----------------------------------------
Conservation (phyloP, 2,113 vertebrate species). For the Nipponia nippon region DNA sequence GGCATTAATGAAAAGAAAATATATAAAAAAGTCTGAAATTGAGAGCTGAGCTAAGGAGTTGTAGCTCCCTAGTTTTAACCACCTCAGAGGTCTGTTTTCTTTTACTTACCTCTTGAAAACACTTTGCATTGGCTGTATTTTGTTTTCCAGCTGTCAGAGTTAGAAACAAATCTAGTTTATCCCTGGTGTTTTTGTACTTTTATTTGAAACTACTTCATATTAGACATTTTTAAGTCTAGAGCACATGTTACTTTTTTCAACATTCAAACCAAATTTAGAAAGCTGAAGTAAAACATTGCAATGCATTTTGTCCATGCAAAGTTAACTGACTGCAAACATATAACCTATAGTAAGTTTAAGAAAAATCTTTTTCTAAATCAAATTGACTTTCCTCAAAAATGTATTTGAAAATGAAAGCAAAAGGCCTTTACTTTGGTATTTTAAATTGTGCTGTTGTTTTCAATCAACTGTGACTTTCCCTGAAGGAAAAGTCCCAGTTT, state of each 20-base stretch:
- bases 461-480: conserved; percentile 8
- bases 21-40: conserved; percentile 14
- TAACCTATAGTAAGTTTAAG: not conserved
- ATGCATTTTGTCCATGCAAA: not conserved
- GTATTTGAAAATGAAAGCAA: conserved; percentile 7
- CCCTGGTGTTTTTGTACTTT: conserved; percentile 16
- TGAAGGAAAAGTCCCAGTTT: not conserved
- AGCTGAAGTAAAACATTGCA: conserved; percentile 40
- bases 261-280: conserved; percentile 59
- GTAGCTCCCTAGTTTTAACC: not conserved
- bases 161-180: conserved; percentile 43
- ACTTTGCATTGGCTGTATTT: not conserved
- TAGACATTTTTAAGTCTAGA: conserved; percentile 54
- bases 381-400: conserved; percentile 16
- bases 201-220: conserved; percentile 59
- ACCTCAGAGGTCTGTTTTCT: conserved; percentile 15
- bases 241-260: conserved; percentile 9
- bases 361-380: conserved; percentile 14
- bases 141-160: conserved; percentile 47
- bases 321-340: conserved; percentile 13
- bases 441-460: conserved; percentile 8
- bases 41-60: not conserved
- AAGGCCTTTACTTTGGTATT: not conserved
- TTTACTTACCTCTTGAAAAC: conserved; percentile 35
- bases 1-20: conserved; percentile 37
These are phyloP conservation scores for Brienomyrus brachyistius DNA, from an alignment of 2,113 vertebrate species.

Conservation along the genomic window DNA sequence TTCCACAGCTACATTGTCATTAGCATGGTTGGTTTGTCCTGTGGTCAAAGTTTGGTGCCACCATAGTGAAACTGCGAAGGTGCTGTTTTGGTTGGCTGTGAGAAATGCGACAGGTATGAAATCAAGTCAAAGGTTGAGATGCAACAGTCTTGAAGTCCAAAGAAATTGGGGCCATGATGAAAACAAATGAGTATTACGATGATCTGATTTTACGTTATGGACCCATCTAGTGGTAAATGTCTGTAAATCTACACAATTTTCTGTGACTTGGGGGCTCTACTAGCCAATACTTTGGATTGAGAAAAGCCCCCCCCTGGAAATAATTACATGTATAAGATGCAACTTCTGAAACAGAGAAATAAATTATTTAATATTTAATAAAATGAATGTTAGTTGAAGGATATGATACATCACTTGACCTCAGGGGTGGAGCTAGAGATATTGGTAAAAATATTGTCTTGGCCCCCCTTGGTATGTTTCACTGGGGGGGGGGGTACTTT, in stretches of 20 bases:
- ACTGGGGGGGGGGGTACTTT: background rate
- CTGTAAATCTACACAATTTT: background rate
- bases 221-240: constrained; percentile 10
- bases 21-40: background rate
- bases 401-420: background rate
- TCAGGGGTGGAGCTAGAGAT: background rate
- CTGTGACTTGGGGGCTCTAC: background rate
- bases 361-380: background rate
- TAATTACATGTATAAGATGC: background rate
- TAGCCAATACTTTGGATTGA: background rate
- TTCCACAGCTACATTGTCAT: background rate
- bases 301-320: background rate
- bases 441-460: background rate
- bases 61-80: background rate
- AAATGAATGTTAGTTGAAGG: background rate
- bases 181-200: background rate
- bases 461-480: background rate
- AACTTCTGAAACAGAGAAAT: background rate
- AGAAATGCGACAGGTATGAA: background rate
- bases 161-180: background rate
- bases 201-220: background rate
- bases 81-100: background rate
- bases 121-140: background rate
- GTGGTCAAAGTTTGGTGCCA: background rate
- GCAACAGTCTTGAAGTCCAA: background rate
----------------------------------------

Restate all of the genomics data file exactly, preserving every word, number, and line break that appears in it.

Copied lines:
Conservation (phyloP, 2,113 vertebrate species). For the Nipponia nippon region DNA sequence GGCATTAATGAAAAGAAAATATATAAAAAAGTCTGAAATTGAGAGCTGAGCTAAGGAGTTGTAGCTCCCTAGTTTTAACCACCTCAGAGGTCTGTTTTCTTTTACTTACCTCTTGAAAACACTTTGCATTGGCTGTATTTTGTTTTCCAGCTGTCAGAGTTAGAAACAAATCTAGTTTATCCCTGGTGTTTTTGTACTTTTATTTGAAACTACTTCATATTAGACATTTTTAAGTCTAGAGCACATGTTACTTTTTTCAACATTCAAACCAAATTTAGAAAGCTGAAGTAAAACATTGCAATGCATTTTGTCCATGCAAAGTTAACTGACTGCAAACATATAACCTATAGTAAGTTTAAGAAAAATCTTTTTCTAAATCAAATTGACTTTCCTCAAAAATGTATTTGAAAATGAAAGCAAAAGGCCTTTACTTTGGTATTTTAAATTGTGCTGTTGTTTTCAATCAACTGTGACTTTCCCTGAAGGAAAAGTCCCAGTTT, state of each 20-base stretch:
- bases 461-480: conserved; percentile 8
- bases 21-40: conserved; percentile 14
- TAACCTATAGTAAGTTTAAG: not conserved
- ATGCATTTTGTCCATGCAAA: not conserved
- GTATTTGAAAATGAAAGCAA: conserved; percentile 7
- CCCTGGTGTTTTTGTACTTT: conserved; percentile 16
- TGAAGGAAAAGTCCCAGTTT: not conserved
- AGCTGAAGTAAAACATTGCA: conserved; percentile 40
- bases 261-280: conserved; percentile 59
- GTAGCTCCCTAGTTTTAACC: not conserved
- bases 161-180: conserved; percentile 43
- ACTTTGCATTGGCTGTATTT: not conserved
- TAGACATTTTTAAGTCTAGA: conserved; percentile 54
- bases 381-400: conserved; percentile 16
- bases 201-220: conserved; percentile 59
- ACCTCAGAGGTCTGTTTTCT: conserved; percentile 15
- bases 241-260: conserved; percentile 9
- bases 361-380: conserved; percentile 14
- bases 141-160: conserved; percentile 47
- bases 321-340: conserved; percentile 13
- bases 441-460: conserved; percentile 8
- bases 41-60: not conserved
- AAGGCCTTTACTTTGGTATT: not conserved
- TTTACTTACCTCTTGAAAAC: conserved; percentile 35
- bases 1-20: conserved; percentile 37
These are phyloP conservation scores for Brienomyrus brachyistius DNA, from an alignment of 2,113 vertebrate species.

Conservation along the genomic window DNA sequence TTCCACAGCTACATTGTCATTAGCATGGTTGGTTTGTCCTGTGGTCAAAGTTTGGTGCCACCATAGTGAAACTGCGAAGGTGCTGTTTTGGTTGGCTGTGAGAAATGCGACAGGTATGAAATCAAGTCAAAGGTTGAGATGCAACAGTCTTGAAGTCCAAAGAAATTGGGGCCATGATGAAAACAAATGAGTATTACGATGATCTGATTTTACGTTATGGACCCATCTAGTGGTAAATGTCTGTAAATCTACACAATTTTCTGTGACTTGGGGGCTCTACTAGCCAATACTTTGGATTGAGAAAAGCCCCCCCCTGGAAATAATTACATGTATAAGATGCAACTTCTGAAACAGAGAAATAAATTATTTAATATTTAATAAAATGAATGTTAGTTGAAGGATATGATACATCACTTGACCTCAGGGGTGGAGCTAGAGATATTGGTAAAAATATTGTCTTGGCCCCCCTTGGTATGTTTCACTGGGGGGGGGGGTACTTT, in stretches of 20 bases:
- ACTGGGGGGGGGGGTACTTT: background rate
- CTGTAAATCTACACAATTTT: background rate
- bases 221-240: constrained; percentile 10
- bases 21-40: background rate
- bases 401-420: background rate
- TCAGGGGTGGAGCTAGAGAT: background rate
- CTGTGACTTGGGGGCTCTAC: background rate
- bases 361-380: background rate
- TAATTACATGTATAAGATGC: background rate
- TAGCCAATACTTTGGATTGA: background rate
- TTCCACAGCTACATTGTCAT: background rate
- bases 301-320: background rate
- bases 441-460: background rate
- bases 61-80: background rate
- AAATGAATGTTAGTTGAAGG: background rate
- bases 181-200: background rate
- bases 461-480: background rate
- AACTTCTGAAACAGAGAAAT: background rate
- AGAAATGCGACAGGTATGAA: background rate
- bases 161-180: background rate
- bases 201-220: background rate
- bases 81-100: background rate
- bases 121-140: background rate
- GTGGTCAAAGTTTGGTGCCA: background rate
- GCAACAGTCTTGAAGTCCAA: background rate